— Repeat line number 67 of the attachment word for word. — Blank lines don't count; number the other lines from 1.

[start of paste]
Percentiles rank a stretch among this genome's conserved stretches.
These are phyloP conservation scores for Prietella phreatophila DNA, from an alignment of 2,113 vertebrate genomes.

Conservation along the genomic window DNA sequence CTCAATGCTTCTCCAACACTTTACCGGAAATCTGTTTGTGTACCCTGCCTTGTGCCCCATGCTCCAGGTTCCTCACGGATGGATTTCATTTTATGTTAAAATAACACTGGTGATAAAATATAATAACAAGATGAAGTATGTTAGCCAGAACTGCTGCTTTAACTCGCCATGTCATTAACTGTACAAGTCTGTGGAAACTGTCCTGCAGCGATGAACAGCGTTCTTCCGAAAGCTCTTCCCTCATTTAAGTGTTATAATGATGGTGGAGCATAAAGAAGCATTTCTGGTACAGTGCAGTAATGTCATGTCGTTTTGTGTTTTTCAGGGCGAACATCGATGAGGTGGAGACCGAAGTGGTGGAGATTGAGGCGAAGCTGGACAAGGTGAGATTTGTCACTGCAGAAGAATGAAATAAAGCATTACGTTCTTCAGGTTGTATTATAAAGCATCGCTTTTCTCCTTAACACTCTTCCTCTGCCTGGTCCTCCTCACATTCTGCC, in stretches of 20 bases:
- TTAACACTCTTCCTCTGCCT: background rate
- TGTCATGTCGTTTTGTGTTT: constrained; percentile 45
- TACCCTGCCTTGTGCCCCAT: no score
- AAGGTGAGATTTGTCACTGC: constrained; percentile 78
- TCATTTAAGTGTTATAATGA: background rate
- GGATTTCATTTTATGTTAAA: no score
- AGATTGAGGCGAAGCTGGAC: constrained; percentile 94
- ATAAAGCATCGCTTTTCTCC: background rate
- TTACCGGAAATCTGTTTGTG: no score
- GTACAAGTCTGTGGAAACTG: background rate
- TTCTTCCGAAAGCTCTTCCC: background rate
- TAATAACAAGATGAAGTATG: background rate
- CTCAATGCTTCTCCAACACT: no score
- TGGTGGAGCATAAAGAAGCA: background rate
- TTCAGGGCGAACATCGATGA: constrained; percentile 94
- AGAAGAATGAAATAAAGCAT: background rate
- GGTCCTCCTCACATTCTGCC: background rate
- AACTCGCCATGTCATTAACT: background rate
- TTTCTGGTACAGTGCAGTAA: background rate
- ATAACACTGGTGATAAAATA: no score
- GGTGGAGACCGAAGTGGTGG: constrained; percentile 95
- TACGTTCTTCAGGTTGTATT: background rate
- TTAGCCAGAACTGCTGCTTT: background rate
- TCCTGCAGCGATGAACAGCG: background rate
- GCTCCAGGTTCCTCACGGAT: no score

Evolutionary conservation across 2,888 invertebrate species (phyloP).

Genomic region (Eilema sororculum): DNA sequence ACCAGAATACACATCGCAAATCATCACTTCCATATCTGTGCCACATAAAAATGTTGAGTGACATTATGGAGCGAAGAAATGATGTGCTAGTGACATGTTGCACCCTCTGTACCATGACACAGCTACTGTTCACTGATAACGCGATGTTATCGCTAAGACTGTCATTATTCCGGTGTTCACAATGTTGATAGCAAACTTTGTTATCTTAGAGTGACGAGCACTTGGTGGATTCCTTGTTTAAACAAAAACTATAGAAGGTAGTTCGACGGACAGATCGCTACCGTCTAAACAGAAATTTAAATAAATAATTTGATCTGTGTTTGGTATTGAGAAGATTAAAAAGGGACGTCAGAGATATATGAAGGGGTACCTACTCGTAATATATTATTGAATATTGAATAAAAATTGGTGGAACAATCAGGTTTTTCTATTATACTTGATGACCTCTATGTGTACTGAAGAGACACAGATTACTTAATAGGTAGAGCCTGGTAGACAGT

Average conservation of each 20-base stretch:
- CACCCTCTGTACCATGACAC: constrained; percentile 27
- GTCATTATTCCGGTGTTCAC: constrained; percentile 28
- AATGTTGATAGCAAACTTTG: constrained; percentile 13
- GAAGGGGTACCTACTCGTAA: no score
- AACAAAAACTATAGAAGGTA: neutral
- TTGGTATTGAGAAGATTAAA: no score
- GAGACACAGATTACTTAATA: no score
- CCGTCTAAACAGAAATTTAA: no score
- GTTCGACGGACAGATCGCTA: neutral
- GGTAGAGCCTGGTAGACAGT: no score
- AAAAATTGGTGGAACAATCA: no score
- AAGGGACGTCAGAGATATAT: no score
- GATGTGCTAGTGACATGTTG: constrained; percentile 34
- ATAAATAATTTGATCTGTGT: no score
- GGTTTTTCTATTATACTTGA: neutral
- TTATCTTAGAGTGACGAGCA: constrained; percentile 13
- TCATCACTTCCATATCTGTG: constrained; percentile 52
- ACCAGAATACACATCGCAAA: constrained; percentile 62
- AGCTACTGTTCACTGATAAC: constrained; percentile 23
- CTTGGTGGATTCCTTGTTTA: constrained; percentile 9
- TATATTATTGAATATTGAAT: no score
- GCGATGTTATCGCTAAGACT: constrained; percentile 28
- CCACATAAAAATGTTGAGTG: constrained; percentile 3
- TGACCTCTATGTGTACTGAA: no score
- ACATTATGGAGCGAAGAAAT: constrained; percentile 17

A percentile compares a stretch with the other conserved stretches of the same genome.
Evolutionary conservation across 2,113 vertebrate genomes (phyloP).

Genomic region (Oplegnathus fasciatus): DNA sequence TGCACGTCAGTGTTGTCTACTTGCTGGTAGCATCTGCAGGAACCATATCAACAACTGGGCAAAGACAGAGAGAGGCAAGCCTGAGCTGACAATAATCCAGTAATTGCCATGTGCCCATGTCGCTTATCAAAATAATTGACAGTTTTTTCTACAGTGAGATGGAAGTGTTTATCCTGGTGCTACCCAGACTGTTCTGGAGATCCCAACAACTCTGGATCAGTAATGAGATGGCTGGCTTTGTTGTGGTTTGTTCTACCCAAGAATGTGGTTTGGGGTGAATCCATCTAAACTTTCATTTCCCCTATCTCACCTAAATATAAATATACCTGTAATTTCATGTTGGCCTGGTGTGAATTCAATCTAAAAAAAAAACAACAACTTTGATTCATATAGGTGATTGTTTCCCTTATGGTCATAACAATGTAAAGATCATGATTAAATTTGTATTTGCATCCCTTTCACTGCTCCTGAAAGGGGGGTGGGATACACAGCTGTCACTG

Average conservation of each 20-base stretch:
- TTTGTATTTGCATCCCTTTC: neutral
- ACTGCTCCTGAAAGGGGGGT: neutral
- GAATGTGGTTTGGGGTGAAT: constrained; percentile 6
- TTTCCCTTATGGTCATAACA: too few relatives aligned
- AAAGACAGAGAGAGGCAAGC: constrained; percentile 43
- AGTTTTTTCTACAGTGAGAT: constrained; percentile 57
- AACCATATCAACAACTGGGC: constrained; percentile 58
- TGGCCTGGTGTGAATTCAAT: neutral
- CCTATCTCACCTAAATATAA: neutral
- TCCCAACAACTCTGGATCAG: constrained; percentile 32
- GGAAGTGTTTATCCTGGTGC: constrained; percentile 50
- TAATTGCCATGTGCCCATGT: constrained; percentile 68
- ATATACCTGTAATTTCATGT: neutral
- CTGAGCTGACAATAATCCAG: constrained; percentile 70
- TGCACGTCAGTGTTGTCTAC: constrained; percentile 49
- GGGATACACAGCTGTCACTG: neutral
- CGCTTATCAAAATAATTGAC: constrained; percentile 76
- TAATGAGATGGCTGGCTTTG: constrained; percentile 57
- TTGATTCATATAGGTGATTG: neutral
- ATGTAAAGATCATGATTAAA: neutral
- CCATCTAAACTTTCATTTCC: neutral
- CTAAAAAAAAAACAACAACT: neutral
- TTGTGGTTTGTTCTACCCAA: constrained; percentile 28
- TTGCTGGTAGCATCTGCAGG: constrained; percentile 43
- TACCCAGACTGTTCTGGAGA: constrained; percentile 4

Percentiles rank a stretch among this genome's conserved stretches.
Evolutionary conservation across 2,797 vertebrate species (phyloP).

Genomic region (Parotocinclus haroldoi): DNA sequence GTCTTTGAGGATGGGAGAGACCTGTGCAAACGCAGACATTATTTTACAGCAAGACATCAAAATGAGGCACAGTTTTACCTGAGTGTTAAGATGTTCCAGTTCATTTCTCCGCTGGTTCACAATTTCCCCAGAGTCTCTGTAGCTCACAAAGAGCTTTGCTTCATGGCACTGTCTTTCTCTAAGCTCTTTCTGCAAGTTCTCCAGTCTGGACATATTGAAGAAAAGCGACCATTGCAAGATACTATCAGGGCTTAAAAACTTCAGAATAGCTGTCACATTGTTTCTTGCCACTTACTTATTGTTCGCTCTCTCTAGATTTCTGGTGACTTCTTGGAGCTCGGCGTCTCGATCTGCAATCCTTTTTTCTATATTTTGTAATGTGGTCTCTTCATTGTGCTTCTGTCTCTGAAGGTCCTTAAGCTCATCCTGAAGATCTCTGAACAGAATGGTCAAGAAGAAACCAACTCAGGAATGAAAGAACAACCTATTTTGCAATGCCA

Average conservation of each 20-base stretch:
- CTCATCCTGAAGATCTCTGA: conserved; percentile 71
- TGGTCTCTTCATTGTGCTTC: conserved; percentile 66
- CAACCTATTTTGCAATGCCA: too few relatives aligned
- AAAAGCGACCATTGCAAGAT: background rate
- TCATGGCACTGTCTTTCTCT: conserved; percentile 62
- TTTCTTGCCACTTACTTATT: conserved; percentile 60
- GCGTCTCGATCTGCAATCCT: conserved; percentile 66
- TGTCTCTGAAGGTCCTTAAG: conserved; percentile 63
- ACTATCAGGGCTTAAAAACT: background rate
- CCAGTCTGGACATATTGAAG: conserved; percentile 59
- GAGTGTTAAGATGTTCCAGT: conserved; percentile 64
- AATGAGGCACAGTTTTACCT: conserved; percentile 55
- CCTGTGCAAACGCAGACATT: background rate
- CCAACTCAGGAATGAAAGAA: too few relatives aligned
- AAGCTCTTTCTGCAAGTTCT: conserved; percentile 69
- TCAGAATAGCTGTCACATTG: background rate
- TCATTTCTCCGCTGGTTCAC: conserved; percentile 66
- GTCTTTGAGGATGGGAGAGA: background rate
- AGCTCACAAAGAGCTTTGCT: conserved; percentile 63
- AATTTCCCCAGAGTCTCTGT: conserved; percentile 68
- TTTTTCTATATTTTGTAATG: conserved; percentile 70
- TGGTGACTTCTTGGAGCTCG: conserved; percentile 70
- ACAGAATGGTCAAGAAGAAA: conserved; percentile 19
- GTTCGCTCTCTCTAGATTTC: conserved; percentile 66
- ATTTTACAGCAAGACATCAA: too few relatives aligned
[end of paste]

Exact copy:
- AACCATATCAACAACTGGGC: constrained; percentile 58